Duncan Fegredo – So much power in this guy’s linework. And nobody does an erotic or physical charge in comics like Fegredo.
Gene Colan – In the mid-90s, the then long past his heyday Colan was part of a jam comic called Heroes and Legends and in only maybe three pages, he trumped every other penciler who turned in work that year in all of comics. Maybe not quite, but he came so close you have to stand up and salute the guy.
Phil Jimenez – Phil Jimenez draws people who look like they fart and sweat, but they’re still more glamorous than flesh and blood folks. George Perez drawings through a Ken Russell mirror.
Frank Miller – Miller draws like a motherfucker.
Ten Colorists in Five Minutes
Tatjana Wood – Even in the days when coloring reproduction was dodgy as hell, Wood could turn those limitations in bursts of evocative strength. And she really is the part of a certain Swamp Thing run that has aged the best.
Laura Martin – There was a time when there were comics that Laura DePuy/Martin was coloring and the rest of comics. She really kidney-punched the coloring aspect of comics and then held it propped up until it could stand proper again.
Nathan Eyring – Putting the pop! in pop. A sheen, and a shine, and sweet glow in every page he’s done.
D’Israeli – Isn’t there egg in a page of Lazarus Churchyard? Where D’Israeli may have gone inaccurate in representing the world in color, the world should correct itself.
Kenichi Sonoda – Kenichi Sonoda’s color work looks like he just did it for fun. There’s a gloss of love coating, protecting, highlighting every color and shade.
Gregory Wright – Gregory Wright is the first colorist I can recall who seemed to get that there are gradations of color change as an object moves through a field and interacts with shadow, light, and distance.
Christie “Max” Scheele – Her paintings, today, are really sweet, too, but when she was a comics colorist, she always seemed just ahead of the curve enough to keep a constant energy going without losing competency or being distracting.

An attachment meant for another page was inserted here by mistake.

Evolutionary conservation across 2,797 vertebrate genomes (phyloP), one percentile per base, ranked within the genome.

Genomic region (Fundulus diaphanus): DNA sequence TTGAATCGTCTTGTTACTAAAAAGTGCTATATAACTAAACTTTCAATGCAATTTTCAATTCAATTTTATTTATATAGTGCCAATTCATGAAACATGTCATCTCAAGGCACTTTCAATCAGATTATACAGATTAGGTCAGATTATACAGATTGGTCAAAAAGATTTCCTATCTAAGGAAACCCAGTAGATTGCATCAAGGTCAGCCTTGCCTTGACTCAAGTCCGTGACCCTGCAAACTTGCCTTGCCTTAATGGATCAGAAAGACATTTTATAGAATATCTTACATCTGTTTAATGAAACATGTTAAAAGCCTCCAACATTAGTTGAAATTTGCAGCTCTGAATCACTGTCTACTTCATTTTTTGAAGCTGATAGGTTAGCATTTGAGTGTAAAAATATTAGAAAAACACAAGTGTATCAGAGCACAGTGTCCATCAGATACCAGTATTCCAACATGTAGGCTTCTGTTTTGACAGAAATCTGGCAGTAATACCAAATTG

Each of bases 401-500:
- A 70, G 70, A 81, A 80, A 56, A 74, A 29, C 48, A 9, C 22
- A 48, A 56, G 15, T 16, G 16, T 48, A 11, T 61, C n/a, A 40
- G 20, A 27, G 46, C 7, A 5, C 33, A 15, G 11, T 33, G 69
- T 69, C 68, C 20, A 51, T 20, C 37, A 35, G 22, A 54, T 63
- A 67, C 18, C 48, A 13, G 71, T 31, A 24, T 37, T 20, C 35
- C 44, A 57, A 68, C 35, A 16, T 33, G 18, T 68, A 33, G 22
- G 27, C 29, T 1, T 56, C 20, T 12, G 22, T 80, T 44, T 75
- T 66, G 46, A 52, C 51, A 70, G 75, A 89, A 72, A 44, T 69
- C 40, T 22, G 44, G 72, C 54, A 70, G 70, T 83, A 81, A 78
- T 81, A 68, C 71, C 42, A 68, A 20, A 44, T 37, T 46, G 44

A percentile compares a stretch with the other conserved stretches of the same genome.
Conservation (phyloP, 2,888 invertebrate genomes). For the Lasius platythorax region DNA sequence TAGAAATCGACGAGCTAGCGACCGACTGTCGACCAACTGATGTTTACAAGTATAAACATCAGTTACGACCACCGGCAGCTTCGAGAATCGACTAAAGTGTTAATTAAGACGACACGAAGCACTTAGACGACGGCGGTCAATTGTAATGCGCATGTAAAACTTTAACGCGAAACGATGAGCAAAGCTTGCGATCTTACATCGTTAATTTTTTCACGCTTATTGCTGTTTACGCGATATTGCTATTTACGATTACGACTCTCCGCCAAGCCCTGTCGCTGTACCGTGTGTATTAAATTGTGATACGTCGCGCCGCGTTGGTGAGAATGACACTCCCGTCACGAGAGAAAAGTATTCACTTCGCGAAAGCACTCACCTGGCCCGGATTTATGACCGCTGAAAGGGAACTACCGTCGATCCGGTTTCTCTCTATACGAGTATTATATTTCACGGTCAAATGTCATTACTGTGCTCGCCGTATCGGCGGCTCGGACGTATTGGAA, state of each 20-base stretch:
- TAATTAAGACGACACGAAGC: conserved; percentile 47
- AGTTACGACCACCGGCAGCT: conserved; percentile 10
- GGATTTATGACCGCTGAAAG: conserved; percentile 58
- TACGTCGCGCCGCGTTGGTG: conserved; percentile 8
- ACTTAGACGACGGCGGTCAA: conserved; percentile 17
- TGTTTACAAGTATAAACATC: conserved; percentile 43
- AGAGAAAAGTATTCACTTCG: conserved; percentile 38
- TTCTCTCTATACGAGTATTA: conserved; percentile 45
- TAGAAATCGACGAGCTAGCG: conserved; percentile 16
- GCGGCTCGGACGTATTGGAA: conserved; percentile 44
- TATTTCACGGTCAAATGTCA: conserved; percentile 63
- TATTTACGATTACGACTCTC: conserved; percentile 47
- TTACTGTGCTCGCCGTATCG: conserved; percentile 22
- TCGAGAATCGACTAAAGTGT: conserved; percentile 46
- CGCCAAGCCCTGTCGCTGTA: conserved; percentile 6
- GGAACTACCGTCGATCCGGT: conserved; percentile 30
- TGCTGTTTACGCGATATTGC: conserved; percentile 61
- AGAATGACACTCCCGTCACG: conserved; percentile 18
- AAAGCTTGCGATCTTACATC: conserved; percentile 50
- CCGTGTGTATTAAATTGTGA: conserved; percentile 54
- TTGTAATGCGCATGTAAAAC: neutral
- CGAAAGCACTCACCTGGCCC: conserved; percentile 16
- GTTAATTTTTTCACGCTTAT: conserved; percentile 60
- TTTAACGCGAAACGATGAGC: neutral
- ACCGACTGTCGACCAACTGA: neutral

Whoever colored Gene Colan’s Daredevil run – The uncredited colorist(s) on his lengthy run not only enhanced the pencils in a way many Colan-coloring jobs fail to, but they were also progressive in their range of skin-tones and portrayal of depth and focus.
Lynn Varley – Varley’s work always seems completely tonally sound to me, and just exudes confidence. Astonishing.
Richmond Lewis – Year One was my first Batman comic and it’s solid-toned Bruce Wayne, little patterns, and all the swimming, roiling colors of the world did in my little brain. Still does.
Five Editors in Five Minutes
Karen Berger – My admiration for and interest in Karen Berger knows few bounds. No one did more for creator-owned mature comic books in the monthly and trade format than Karen Berger.
Stan Lee – I readily believe the artists did most of the writing on 60s Marvel books, but Marvel Comics is the House That Stan Built.
Mark Waid – Is it weird that I can’t imagine Mark Waid actively editing? He’s edited some great comics, but having seen video of him, having read his work, read interviews, etc, I cannot imagine what he might be like as an editor.
Annette Roman – The three manga collections right in front of me were all edited by Annette Roman. A ton of manga I am really happy was brought over to English was, in fact, edited or adapted by Annette Roman.
Trish Ledoux – Why is there no Wikipedia page for Trish Ledoux? (Now that there’s one for Marie Javins again, this is the absence from Wikipedia that bugs me the most.)